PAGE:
This Diwali, let’s spread love and happiness and not plastic

the asian age

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Every year more than 800 tons of plastic waste is collected on the day after Diwali.

According to data released by civic bodies, every year about 50 tonnes of excess waste is collected in comparison to normal days on the very next day of Diwali. (Representational IMage)

We all look forward to the festive vibes that Diwali brings along with it, especially friends and family gathering together for a celebration. But, hardly ever we think about what happens to post the celebrations. The very next morning the first sight on the roads is that of burnt crackers, polluted air and a huge dump of plastic disposable cutleries in a black garbage bag. As bad as imagining this scenario, the worst part is the consequences we face every year due to our incoherent actions. According to data released by civic bodies, every year about 50 tonnes of excess waste is collected in comparison to normal days on the very next day of Diwali.

Each year we hear government taking strict actions to curb air pollution by imposing strict regulations on burning crackers, but no action is taken to reduce the usage of plastic/thermacol disposable cutleries. After we dump plastic waste; it is collected and further thrown into landfill sites. According to the Centre for Science and Environment (CSE), Delhi, the amount of waste collected and discarded at landfill sites exceeds the amount it can accommodate. Further, in Delhi alone, out of the total waste collected, a massive amount of 800 tons is only classified as plastic waste. The overflowing waste is not only polluting the surrounding land but also air and groundwater.

The dangers of plastic disposal are tremendous. According to doctors, chemicals used in plastic has a high probability of causing diseases like cancer, Alzheimer's, Parkinson's, Infertility along with others.

Putting aside the harm caused by dumping plastic disposable, there is also the health risks associated with using plastic vessels. Often to avoid workloads during the festival, people serve food in plastic vessels. Plastic cups, plates, spoons, and bowls are commonly used to avoid the hassle of washing the traditional cutleries and utensils.

In Indian tradition, serving food to our guests is not just any ritual but an act to show our love and gratitude for them. But what we don't realize is that instead of showing off love towards them we are slowly serving them poison in small amounts.

The plastic used in making these dishes and other storage containers is made using harmful chemicals. It contains Bisphenol A (BPA), a chemical which is proven to promote breast cancer cell growth and lower sperm counts. Pregnant women, infants, and children are especially at high risk caused by the usage of plastic. Many families are also using plastic vessels in microwave to re-heat food white is a cause of worry. Plastic does not last forever and the more it is used, the more amount of chemicals used to prepare that container begins to break down. And when they start to break down, it has a direct effect on the food that we eat, leading to detrimental health problems.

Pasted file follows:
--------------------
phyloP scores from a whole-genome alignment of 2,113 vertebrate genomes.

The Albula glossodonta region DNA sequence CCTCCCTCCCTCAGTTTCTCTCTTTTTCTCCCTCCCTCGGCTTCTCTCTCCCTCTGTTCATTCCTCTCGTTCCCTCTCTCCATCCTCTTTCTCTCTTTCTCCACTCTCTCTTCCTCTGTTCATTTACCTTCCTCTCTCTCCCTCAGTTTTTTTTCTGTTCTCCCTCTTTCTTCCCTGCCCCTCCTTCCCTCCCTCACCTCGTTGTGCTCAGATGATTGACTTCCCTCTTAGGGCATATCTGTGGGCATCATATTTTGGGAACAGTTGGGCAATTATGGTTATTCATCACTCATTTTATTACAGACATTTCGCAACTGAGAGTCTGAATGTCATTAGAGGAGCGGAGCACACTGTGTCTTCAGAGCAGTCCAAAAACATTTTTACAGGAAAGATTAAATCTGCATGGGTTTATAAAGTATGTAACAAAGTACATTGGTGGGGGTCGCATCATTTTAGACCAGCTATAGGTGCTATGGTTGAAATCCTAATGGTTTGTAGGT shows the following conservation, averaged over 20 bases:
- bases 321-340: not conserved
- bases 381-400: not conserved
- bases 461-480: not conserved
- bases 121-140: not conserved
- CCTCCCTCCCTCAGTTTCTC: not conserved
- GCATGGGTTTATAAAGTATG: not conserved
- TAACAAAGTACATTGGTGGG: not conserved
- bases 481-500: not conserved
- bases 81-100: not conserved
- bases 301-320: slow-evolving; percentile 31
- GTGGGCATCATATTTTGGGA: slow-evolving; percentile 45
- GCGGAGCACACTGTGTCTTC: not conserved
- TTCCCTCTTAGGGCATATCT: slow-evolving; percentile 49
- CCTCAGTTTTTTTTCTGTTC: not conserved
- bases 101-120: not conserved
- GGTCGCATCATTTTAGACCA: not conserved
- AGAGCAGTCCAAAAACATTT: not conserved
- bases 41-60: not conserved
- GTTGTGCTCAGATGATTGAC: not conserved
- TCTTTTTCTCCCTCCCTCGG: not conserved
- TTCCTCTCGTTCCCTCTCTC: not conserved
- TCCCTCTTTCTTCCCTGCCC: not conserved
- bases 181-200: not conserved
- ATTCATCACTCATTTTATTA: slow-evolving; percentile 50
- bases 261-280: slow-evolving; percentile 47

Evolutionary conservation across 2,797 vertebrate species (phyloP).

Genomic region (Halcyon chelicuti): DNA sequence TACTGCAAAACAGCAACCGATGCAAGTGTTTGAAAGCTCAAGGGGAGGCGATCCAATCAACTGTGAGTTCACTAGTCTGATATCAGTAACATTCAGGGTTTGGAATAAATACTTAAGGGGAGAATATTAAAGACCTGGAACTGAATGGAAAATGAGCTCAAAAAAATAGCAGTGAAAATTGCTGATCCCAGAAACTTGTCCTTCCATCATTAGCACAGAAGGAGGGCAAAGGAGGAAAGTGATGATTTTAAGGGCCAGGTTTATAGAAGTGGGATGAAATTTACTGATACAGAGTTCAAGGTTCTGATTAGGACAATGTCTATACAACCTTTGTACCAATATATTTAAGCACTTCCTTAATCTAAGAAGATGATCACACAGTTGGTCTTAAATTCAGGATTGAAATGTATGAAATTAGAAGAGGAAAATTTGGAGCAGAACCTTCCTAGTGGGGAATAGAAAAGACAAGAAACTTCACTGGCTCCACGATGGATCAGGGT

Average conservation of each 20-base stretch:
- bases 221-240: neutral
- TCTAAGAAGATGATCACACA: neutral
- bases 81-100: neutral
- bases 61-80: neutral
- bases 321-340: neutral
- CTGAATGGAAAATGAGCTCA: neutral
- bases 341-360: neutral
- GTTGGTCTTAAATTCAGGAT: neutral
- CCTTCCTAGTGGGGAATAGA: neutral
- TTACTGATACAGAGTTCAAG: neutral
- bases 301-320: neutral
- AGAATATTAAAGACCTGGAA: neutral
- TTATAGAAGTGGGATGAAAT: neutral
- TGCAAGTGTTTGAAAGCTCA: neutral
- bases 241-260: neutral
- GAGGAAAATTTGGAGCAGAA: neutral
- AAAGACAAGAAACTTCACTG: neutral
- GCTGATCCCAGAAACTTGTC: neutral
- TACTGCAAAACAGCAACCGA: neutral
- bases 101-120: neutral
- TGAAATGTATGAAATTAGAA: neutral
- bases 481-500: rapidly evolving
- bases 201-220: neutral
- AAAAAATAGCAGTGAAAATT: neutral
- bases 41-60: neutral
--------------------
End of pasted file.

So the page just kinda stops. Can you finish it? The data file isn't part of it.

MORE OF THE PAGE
Over the years, we have developed a dependency on the use of plastic vessels. It is high time that we change this habit. Not only in our food, we also use a plastic sheet, carry bags and boxes for gifting purposes.

The recent decision to stop the use of single-use plastic is a commendable decision taken by our People's Prime Minister Narendra Modi. After a huge success of Open Defecation Free (ODF) India under Swachh Bharat Mission, it's time we lay our focus equally on another immerging issue that is freeing the environment from Single-Use Plastic. According to figures mentioned under Swachh Bharat Mission, 35 states and Union Territories have been declared Open Defecation Free with around 10,07,25,000 household toilets built under this yojana, ever since its announcement on October 2 in 2014. An estimated increase of 62% has been witnessed in Sanitation and ODF since 2014. But when it comes to ‘Single-Use Plastic-Free' nation, we are far behind and there is still a long road ahead.

Cutting down on plastic utensils, decorations and gift packaging during festivals is a good start to avoid the hazards of plastic usage. But this is not a one-man job; to achieve this objective, we need to ensure a united front from both the general public and corporate set-ups. For instance, food delivery companies, as well as restaurants, also need to become a part of this process of eliminating the use of single-use plastic, as a lot of people order food during Diwali parties to save time and energy. 

India is generating Tones of plastic waste rapidly, as per the reports by Central Pollution Control Board (CPCB) 25,940 tones of plastic waste is added every day which almost equivalent to 9000 Asian elephants and 86 Boeing 747 jets. Out of these 10,376 tons, a day is an uncollected plastic. United effort put up by the general public as well as restaurants and other food providers is the only way to reduce plastic consumption.

Plastic has become an unavoidable part of our lives in the past three decades or so. Just like we promote the concept of pollution-free Diwali, we should also promote ‘Plastic-free Diwali'. Let us all switch over to the use of biodegradable and paper plates, cups and other cutleries. It may cost a little more than the usual plastic, but in return will ensure good health for you and your family.

This Diwali, let us all unite and make a new ritual to pledge for a ‘Plastic-free Diwali'. Let's spread joy and happiness and not plastic.

BY Jatin Ahlawat, Director, Pi-Lo Shudh Pani Seva Foundation.

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